• Construct an interface triangle Δxyz (step 172): Let x=(0,0). Define y-x to be the median of correspondence difference vectors between cameras b and a, and likewise, z-y for cameras c and b.
    • Define a user-specified point w=(s,t) with respect to Δxyz (step 174).
    • Determine Barycentric coordinates (α,β,γ) corresponding respectively to the weights for vertices x, y, z (step 176):
      • Compute signed areas (SA) of sub-triangles formed by the vertices of the interface triangle and the user selected point w, i.e., SA(x,y,w), SA(y,z,w), SA(z,x,w), where for vertices x=(sx,tx), y=(sy,ty), z=(sz,tz),
        SA(x,y,z)=½((t y −t x)s z+(s x −s y)t z+(s y t x −s x t y))
      •  Note that the signed area is positive if the vertices are oriented clockwise and negative otherwise.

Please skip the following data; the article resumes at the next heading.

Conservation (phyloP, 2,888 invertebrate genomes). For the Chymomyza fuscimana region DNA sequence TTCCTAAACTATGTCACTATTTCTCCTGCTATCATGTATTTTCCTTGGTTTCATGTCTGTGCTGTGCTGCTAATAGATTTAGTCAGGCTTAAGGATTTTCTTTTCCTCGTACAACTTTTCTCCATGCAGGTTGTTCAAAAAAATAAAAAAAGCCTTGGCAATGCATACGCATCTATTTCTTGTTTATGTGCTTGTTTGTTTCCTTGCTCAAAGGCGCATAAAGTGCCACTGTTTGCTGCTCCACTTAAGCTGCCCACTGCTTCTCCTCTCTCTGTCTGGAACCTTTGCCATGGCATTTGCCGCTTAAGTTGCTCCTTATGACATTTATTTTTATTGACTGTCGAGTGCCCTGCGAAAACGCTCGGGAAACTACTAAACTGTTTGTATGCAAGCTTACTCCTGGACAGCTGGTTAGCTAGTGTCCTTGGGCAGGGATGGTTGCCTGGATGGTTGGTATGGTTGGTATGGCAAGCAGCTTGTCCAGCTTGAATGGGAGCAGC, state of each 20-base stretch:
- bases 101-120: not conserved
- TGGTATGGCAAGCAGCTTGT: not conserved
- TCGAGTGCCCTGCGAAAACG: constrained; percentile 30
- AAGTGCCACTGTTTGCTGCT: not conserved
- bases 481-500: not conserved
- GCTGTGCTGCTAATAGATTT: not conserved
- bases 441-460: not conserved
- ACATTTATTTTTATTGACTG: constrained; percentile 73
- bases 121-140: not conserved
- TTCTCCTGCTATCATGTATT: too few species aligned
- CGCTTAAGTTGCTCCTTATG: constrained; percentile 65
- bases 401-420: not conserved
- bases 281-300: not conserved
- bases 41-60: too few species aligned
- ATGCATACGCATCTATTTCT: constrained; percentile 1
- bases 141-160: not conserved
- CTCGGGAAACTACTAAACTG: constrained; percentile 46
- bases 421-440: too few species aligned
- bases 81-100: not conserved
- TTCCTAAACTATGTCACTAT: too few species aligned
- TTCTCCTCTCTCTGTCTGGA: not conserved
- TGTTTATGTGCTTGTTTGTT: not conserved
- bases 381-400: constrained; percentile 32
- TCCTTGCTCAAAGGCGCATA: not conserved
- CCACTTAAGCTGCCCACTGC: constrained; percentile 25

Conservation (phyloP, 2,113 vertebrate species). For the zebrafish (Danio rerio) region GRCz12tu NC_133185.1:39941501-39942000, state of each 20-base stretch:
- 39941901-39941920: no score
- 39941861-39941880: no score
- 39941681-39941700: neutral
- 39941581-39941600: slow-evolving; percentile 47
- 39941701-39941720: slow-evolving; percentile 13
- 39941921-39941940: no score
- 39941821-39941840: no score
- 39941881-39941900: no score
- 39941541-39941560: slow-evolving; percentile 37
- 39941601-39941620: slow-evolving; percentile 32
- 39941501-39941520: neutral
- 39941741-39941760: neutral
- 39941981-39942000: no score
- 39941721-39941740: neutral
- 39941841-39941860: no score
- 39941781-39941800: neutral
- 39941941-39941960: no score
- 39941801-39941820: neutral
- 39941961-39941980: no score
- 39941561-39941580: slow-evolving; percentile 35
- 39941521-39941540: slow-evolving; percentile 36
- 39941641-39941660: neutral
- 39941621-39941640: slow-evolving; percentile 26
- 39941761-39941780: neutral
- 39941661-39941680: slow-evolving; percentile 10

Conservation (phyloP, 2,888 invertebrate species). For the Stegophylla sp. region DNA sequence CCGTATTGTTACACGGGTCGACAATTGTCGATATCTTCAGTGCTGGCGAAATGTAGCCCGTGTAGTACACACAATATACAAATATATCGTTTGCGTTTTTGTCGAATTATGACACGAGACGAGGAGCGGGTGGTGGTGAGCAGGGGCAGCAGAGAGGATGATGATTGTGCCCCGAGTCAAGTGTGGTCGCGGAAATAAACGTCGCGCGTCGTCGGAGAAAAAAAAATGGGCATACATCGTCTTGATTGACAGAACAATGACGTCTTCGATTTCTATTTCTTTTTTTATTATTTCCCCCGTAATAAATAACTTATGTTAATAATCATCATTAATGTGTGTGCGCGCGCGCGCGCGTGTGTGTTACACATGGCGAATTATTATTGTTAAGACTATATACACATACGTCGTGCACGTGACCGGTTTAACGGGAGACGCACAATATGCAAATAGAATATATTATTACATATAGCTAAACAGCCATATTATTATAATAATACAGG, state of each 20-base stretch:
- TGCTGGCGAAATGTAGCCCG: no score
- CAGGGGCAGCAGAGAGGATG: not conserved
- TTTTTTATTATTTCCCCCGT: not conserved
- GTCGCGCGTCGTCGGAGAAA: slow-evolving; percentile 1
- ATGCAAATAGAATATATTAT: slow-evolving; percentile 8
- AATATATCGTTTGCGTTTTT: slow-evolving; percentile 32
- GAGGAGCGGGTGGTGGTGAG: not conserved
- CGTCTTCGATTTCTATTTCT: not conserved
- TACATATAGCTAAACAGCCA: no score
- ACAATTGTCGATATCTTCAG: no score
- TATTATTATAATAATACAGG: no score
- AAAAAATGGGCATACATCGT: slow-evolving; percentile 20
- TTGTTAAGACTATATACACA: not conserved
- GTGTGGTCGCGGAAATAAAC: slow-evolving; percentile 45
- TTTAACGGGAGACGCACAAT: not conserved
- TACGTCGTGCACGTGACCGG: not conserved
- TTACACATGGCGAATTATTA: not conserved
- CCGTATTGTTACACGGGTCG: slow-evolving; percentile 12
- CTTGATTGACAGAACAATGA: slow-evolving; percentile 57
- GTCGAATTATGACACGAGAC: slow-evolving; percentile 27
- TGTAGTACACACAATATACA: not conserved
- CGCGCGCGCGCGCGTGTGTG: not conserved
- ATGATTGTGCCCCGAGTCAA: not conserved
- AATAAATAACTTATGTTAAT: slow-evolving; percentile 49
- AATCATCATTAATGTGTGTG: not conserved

• Calculate (possibly negative) weights α, β, γ based on relative subtriangle areas, such that
        α=SA(y,z,w)/SA(x,y,z)
        β=SA(z,x,w)/SA(x,y,z)
        γ=SA(x,y,w)/SA(x,y,z)=1−α−β
    • For every triplet (a,b,c) of corresponding image coordinates, use a weighted combination to compute the new position p=(u,v) relative to Δabc (step 178), i.e.
      u=αu a +βu b +γu c
      v=αv a +βv b +γv c
      The new color vector for the synthetic image is interpolated similarly. For example, assuming the color of anchor views a, b, c are given by ca, cb, cc, the color d of the synthetic image is given by:
      d=α*c a +β*c b +γ*c c

In some embodiments, more than three anchor views are available for view interpolation. In these embodiments, a graphical user interface presents to the user an interface shape of two or more dimensions with vertices representing each of the anchor views.